No one in Connecticut wants to jeopardize access to health care for those who need the help of the state's HUSKY program (Health Care for Uninsured Kids and Youth), such as low-income mothers and children. But they are not alone in their need. We also must advocate for other uninsured people, like the waitresses, the in-home day-care providers, the part-time workers or our neighbors whose employers don't offer health insurance. Until the state's Charter Oak program was introduced, many of these hard-working people were unable to find affordable health care coverage.
Under the plan proposed by the governor and endorsed by the General Assembly, participating health plans were asked to sign contracts with doctors and hospitals for both programs together — HUSKY, the traditional Medicaid program, and Charter Oak, the new program for uninsured adults. Bowing to concerns that linking the two programs was slowing development of the HUSKY networks, the state lifted this condition. Health plans may now contract with hospitals and doctors separately for the two programs. But persistent opposition to the programs continues, with seemingly little concern for the effect that these calls to start over will have on the people who are already participating in them.
We need to give these programs a chance to succeed. Connecticut's vulnerable uninsured population can be well served by these programs as originally structured. We at Aetna encourage our state's leaders to support that success, and to help us spur growth in both networks. We ask them to stand with the health plans that accepted the challenge of partnering with Connecticut to implement this innovative health care model.
Among those who have already benefited is Posey Armistead, 59, of Stamford, a receptionist at a homeless shelter. She knows how frightening and worrisome being without insurance can be. Before joining Charter Oak, Ms. Armistead was without insurance for more than five years, and in pain for eight months. Recently, she was able to see a doctor and has begun the recommended physical therapy. "I'm finally starting to feel better now," she said.
Ms. Armistead got treatment but 300,000 of our neighbors do not have coverage — most because they can't find an affordable plan. Connecticut is a national leader — 91 percent of its residents have health coverage — but we need to keep working toward a system that covers everyone because we all pay for the uninsured in one way or another.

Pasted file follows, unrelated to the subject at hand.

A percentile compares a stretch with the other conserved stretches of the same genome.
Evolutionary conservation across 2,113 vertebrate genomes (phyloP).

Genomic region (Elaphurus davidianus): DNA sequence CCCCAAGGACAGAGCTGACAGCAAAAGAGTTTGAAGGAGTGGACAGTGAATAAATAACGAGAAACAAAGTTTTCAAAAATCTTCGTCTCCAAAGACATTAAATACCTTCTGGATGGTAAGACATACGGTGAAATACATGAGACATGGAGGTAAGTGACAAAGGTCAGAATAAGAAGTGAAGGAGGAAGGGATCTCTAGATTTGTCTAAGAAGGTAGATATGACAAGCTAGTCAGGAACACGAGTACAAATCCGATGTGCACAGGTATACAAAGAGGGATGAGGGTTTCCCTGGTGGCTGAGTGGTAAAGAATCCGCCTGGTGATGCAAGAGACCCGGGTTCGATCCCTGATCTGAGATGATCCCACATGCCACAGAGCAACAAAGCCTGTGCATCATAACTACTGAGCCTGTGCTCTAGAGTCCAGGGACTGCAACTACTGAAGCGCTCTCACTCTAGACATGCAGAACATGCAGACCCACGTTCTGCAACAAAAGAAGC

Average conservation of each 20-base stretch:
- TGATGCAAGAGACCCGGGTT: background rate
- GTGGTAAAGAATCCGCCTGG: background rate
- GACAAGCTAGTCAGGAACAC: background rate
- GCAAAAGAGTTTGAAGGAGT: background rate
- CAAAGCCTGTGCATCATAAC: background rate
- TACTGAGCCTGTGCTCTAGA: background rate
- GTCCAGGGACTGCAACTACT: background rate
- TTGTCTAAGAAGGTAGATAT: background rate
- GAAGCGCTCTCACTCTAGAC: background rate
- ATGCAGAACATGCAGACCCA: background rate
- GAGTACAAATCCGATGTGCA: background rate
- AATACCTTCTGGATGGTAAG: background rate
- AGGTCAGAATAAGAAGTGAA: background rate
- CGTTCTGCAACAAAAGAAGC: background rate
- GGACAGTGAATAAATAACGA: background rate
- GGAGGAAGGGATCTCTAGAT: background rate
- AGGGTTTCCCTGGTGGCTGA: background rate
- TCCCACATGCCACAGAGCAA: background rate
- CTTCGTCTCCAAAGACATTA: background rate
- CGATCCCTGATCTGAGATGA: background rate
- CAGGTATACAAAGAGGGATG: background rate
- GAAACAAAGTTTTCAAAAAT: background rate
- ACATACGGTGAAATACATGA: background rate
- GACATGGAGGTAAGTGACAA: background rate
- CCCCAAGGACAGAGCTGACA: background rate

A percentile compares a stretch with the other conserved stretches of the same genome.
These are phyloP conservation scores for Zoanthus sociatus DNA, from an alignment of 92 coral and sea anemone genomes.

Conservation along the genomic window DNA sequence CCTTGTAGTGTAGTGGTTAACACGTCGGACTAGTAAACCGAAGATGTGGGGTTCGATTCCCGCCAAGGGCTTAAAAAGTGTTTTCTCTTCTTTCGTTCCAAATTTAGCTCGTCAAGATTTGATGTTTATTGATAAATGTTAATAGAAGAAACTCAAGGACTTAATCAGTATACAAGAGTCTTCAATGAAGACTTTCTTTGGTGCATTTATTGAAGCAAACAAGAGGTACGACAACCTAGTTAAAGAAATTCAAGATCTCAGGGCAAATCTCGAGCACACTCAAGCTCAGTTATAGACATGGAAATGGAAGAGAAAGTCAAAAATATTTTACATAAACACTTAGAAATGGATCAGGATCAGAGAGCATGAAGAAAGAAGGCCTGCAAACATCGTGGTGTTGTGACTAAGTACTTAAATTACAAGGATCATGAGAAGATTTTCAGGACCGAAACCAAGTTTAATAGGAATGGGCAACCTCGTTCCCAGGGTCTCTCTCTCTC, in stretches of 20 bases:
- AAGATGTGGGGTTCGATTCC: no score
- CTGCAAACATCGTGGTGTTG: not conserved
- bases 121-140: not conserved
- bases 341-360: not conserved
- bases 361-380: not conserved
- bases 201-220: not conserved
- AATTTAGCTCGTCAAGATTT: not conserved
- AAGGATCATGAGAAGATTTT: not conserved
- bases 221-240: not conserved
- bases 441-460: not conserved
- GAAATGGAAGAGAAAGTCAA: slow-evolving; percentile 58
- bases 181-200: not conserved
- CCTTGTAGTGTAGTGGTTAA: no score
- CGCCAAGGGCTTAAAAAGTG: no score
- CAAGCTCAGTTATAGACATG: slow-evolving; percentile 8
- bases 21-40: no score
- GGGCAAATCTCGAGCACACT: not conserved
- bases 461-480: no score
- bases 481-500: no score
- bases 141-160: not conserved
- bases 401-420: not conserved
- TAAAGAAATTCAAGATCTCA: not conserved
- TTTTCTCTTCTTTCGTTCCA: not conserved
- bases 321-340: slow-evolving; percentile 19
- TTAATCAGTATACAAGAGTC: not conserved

Connecticut can move forward to meet the health care needs in our state. Better still, we can set a standard and create a working model that other states can follow.
The Aetna Better Health team is proving our commitment to these programs, and we're proud of our 100 Connecticut employees who built a network from the ground up in just five months. We make daily progress expanding our HUSKY and Charter Oak networks, and we have met this challenge within the original structure of the program.
When we bid on the state's HUSKY and Charter Oak programs, we knew there would be challenges, but that there was a real opportunity to demonstrate Connecticut's innovation and initiative. We believe that a public-private partnership like this can deliver great results.
Given patience and universal support, we can meet the needs of the state's HUSKY clients. We have hospitals, pediatricians and physicians in our network who are ready to serve the state's individuals, children and families.
And while we serve the HUSKY population, we can give more adults in the Charter Oak program, like Posey Armistead, a chance to have affordable health care coverage and be liberated from the fear of not being able to see a doctor when she needs one.
Let's not rush to dismantle a program that is making steady forward progress. Let's stay on course, listen to each other, find common ground, and put our energy toward a solution rather than further disruption. Let's remember that we're all working toward the same goal — better health coverage for Connecticut residents — and let's achieve it together.
Reprinted with permission of the Hartford Courant.
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